The only dish on this list that classically calls for tequila as the poison of choice, mangoes diablo is a delightfully Mexican-forward take on the flambé process. When choosing your tequila, be sure to use blanco as apposed to reposado tequila because the latter has additional flavors that can change the overall taste of the dish. For an added level of flair, consider sprinkling cinnamon on your mangoes before igniting. The seasoning pops when flambéed, resulting in an even more impressive visual performance!
One of the original flambé dishes, the creation of crêpes suzette was born from pure accident. According to culinary legend, a teenage waiter in Monte Carlo accidentally poured alcohol onto a batch of crepes during the cooking process, resulting in the dish that was then presented to the prince of Wales. Nowadays, the dish is anything but unintentional; the mixture of sweet, citric, and boozy flavors all dance together to create a fantastically memorable eating experience.
Created in honor of Queen Victoria herself near the turn of the century, cherries jubilee is one of the better flambé dishes to serve table side. Be careful when selecting your cherries however; large sour cherries like the Montmorency or Morello varieties will net you a better finished product as they hold up better in the cooking process.
- Pro Tip: Revisit our favorite cherry varieties here.
If you ask the average American eater which flambé dishes they’re most familiar with, chances are that they’ll mention baked Alaska. After all, who wouldn’t want a dessert that’s composed of ice cream, sponge cake, and caramelized meringue? Luckily for the inquisitive chef, there are many different takes on baked Alaska, ranging from the fruit-forward cherry baked Alaska to the rum soaked bombe Alaska. Feel free to experiment with different flavor profiles; the dish is pliable enough to handle numerous variations.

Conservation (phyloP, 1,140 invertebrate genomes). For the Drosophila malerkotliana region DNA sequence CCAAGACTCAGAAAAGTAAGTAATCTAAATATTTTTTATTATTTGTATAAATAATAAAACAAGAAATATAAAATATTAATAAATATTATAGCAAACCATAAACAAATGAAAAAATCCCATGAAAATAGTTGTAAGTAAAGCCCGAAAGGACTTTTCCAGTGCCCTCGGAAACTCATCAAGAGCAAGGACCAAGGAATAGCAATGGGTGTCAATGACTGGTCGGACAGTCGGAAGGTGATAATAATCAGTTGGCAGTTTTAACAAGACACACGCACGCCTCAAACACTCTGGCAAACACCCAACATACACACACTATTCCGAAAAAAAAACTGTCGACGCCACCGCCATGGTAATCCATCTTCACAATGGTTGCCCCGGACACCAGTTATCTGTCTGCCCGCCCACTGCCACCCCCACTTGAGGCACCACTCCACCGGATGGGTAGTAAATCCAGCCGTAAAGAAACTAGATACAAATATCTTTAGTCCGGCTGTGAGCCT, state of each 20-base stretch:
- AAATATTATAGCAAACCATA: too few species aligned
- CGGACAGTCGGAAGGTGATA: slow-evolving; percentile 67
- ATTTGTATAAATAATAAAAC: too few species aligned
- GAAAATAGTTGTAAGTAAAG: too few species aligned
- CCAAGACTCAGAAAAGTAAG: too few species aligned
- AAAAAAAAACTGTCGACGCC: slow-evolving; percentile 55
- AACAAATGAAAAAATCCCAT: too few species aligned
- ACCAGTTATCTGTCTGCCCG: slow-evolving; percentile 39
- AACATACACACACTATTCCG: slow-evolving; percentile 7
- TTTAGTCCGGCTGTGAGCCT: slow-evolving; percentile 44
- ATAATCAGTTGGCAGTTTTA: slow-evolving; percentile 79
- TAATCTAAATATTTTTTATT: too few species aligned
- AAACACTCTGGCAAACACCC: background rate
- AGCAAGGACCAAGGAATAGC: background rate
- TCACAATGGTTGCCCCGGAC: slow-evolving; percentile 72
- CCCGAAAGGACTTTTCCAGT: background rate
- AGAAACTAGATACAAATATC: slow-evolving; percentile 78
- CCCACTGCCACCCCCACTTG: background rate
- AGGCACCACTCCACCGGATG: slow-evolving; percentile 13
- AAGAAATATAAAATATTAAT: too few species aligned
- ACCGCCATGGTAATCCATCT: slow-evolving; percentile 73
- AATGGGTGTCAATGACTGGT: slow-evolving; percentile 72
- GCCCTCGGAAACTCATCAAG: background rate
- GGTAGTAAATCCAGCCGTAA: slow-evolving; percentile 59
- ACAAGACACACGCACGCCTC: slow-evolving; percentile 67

Perhaps the pinnacle of deserts in Southern cooking, bananas foster has been a sought after item since it was pioneered in New Orlean’s French Quarter in the early 1950’s. Composed of flambéed bananas, a luscious rum sauce, and cooling vanilla ice cream, bananas foster is a crowd-pleasing introduction into the world of flambé.
- Pro Tip: Want to take a deeper dive into creole cooking? Check out our favorite dishes from the French Quarter here.
A tropical take on bananas foster, this dish replaces one yellow fruit for another. Perhaps most importantly, it plays with the well tested combination of pineapple and rum, resulting in a finished product that is simultaneously new and familiar. If you want to lean even further into the tropical side of things, try adding coconut of macadamia nut slivers as garnish!